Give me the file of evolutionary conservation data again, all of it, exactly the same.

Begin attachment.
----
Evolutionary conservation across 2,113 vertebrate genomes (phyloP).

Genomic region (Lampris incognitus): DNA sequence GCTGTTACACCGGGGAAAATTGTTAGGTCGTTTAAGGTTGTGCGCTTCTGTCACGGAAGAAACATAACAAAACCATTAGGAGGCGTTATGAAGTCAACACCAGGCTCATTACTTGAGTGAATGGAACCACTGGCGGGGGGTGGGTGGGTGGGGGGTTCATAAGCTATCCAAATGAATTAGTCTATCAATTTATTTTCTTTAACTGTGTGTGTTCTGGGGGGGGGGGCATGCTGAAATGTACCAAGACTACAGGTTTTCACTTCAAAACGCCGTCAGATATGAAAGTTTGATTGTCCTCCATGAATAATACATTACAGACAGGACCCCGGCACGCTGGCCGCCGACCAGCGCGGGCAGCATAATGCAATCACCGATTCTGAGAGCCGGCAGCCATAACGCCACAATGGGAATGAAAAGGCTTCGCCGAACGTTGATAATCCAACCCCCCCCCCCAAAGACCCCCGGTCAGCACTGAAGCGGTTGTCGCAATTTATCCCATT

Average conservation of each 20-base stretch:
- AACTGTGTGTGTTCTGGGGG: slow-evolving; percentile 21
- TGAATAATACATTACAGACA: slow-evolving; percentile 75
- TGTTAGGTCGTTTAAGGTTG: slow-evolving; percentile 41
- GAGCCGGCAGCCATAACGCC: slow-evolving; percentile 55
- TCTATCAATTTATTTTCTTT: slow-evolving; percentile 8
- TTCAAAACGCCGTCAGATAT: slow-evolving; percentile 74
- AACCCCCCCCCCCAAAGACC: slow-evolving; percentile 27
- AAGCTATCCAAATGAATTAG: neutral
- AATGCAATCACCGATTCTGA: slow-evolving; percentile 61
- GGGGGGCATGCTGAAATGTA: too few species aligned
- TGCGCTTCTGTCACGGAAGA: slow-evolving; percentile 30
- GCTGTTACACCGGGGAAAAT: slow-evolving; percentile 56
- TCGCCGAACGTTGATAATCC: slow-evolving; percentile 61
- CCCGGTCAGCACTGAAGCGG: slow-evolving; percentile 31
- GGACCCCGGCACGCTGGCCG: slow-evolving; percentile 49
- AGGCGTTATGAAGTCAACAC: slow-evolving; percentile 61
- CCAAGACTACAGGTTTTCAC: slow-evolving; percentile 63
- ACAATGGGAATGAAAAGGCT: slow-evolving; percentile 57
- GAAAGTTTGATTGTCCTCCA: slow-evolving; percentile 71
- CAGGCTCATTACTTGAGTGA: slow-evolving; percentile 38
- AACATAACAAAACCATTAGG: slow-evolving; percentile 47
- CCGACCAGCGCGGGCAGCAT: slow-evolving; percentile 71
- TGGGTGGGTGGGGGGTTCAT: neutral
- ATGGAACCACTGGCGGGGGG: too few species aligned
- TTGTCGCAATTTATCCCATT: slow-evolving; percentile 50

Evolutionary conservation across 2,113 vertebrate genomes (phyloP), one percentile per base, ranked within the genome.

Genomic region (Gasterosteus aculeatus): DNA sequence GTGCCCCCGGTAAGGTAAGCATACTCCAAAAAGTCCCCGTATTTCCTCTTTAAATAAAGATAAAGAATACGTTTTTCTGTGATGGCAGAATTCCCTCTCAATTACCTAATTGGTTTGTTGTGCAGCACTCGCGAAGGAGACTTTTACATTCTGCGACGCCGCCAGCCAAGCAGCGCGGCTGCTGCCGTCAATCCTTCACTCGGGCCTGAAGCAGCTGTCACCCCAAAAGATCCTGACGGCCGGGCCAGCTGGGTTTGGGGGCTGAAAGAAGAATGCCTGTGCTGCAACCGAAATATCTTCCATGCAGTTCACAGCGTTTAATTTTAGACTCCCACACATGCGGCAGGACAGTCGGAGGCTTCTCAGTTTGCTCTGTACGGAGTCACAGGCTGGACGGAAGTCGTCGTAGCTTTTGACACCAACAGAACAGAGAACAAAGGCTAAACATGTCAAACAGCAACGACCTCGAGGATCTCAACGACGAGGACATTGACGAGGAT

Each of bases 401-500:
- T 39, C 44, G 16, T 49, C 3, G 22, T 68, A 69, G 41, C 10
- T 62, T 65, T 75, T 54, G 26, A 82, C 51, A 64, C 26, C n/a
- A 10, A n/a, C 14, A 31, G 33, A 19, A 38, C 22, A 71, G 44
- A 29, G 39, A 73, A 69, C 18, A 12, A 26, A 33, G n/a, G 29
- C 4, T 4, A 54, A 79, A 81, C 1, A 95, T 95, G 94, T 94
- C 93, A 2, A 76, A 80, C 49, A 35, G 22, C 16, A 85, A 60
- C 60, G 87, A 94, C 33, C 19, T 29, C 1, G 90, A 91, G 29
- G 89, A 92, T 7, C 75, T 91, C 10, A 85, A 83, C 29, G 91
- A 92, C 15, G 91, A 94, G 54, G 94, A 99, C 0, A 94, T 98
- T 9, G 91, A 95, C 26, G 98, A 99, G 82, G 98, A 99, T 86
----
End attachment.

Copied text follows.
Evolutionary conservation across 2,113 vertebrate genomes (phyloP).

Genomic region (Lampris incognitus): DNA sequence GCTGTTACACCGGGGAAAATTGTTAGGTCGTTTAAGGTTGTGCGCTTCTGTCACGGAAGAAACATAACAAAACCATTAGGAGGCGTTATGAAGTCAACACCAGGCTCATTACTTGAGTGAATGGAACCACTGGCGGGGGGTGGGTGGGTGGGGGGTTCATAAGCTATCCAAATGAATTAGTCTATCAATTTATTTTCTTTAACTGTGTGTGTTCTGGGGGGGGGGGCATGCTGAAATGTACCAAGACTACAGGTTTTCACTTCAAAACGCCGTCAGATATGAAAGTTTGATTGTCCTCCATGAATAATACATTACAGACAGGACCCCGGCACGCTGGCCGCCGACCAGCGCGGGCAGCATAATGCAATCACCGATTCTGAGAGCCGGCAGCCATAACGCCACAATGGGAATGAAAAGGCTTCGCCGAACGTTGATAATCCAACCCCCCCCCCCAAAGACCCCCGGTCAGCACTGAAGCGGTTGTCGCAATTTATCCCATT

Average conservation of each 20-base stretch:
- AACTGTGTGTGTTCTGGGGG: slow-evolving; percentile 21
- TGAATAATACATTACAGACA: slow-evolving; percentile 75
- TGTTAGGTCGTTTAAGGTTG: slow-evolving; percentile 41
- GAGCCGGCAGCCATAACGCC: slow-evolving; percentile 55
- TCTATCAATTTATTTTCTTT: slow-evolving; percentile 8
- TTCAAAACGCCGTCAGATAT: slow-evolving; percentile 74
- AACCCCCCCCCCCAAAGACC: slow-evolving; percentile 27
- AAGCTATCCAAATGAATTAG: neutral
- AATGCAATCACCGATTCTGA: slow-evolving; percentile 61
- GGGGGGCATGCTGAAATGTA: too few species aligned
- TGCGCTTCTGTCACGGAAGA: slow-evolving; percentile 30
- GCTGTTACACCGGGGAAAAT: slow-evolving; percentile 56
- TCGCCGAACGTTGATAATCC: slow-evolving; percentile 61
- CCCGGTCAGCACTGAAGCGG: slow-evolving; percentile 31
- GGACCCCGGCACGCTGGCCG: slow-evolving; percentile 49
- AGGCGTTATGAAGTCAACAC: slow-evolving; percentile 61
- CCAAGACTACAGGTTTTCAC: slow-evolving; percentile 63
- ACAATGGGAATGAAAAGGCT: slow-evolving; percentile 57
- GAAAGTTTGATTGTCCTCCA: slow-evolving; percentile 71
- CAGGCTCATTACTTGAGTGA: slow-evolving; percentile 38
- AACATAACAAAACCATTAGG: slow-evolving; percentile 47
- CCGACCAGCGCGGGCAGCAT: slow-evolving; percentile 71
- TGGGTGGGTGGGGGGTTCAT: neutral
- ATGGAACCACTGGCGGGGGG: too few species aligned
- TTGTCGCAATTTATCCCATT: slow-evolving; percentile 50

Evolutionary conservation across 2,113 vertebrate genomes (phyloP), one percentile per base, ranked within the genome.

Genomic region (Gasterosteus aculeatus): DNA sequence GTGCCCCCGGTAAGGTAAGCATACTCCAAAAAGTCCCCGTATTTCCTCTTTAAATAAAGATAAAGAATACGTTTTTCTGTGATGGCAGAATTCCCTCTCAATTACCTAATTGGTTTGTTGTGCAGCACTCGCGAAGGAGACTTTTACATTCTGCGACGCCGCCAGCCAAGCAGCGCGGCTGCTGCCGTCAATCCTTCACTCGGGCCTGAAGCAGCTGTCACCCCAAAAGATCCTGACGGCCGGGCCAGCTGGGTTTGGGGGCTGAAAGAAGAATGCCTGTGCTGCAACCGAAATATCTTCCATGCAGTTCACAGCGTTTAATTTTAGACTCCCACACATGCGGCAGGACAGTCGGAGGCTTCTCAGTTTGCTCTGTACGGAGTCACAGGCTGGACGGAAGTCGTCGTAGCTTTTGACACCAACAGAACAGAGAACAAAGGCTAAACATGTCAAACAGCAACGACCTCGAGGATCTCAACGACGAGGACATTGACGAGGAT

Each of bases 401-500:
- T 39, C 44, G 16, T 49, C 3, G 22, T 68, A 69, G 41, C 10
- T 62, T 65, T 75, T 54, G 26, A 82, C 51, A 64, C 26, C n/a
- A 10, A n/a, C 14, A 31, G 33, A 19, A 38, C 22, A 71, G 44
- A 29, G 39, A 73, A 69, C 18, A 12, A 26, A 33, G n/a, G 29
- C 4, T 4, A 54, A 79, A 81, C 1, A 95, T 95, G 94, T 94
- C 93, A 2, A 76, A 80, C 49, A 35, G 22, C 16, A 85, A 60
- C 60, G 87, A 94, C 33, C 19, T 29, C 1, G 90, A 91, G 29
- G 89, A 92, T 7, C 75, T 91, C 10, A 85, A 83, C 29, G 91
- A 92, C 15, G 91, A 94, G 54, G 94, A 99, C 0, A 94, T 98
- T 9, G 91, A 95, C 26, G 98, A 99, G 82, G 98, A 99, T 86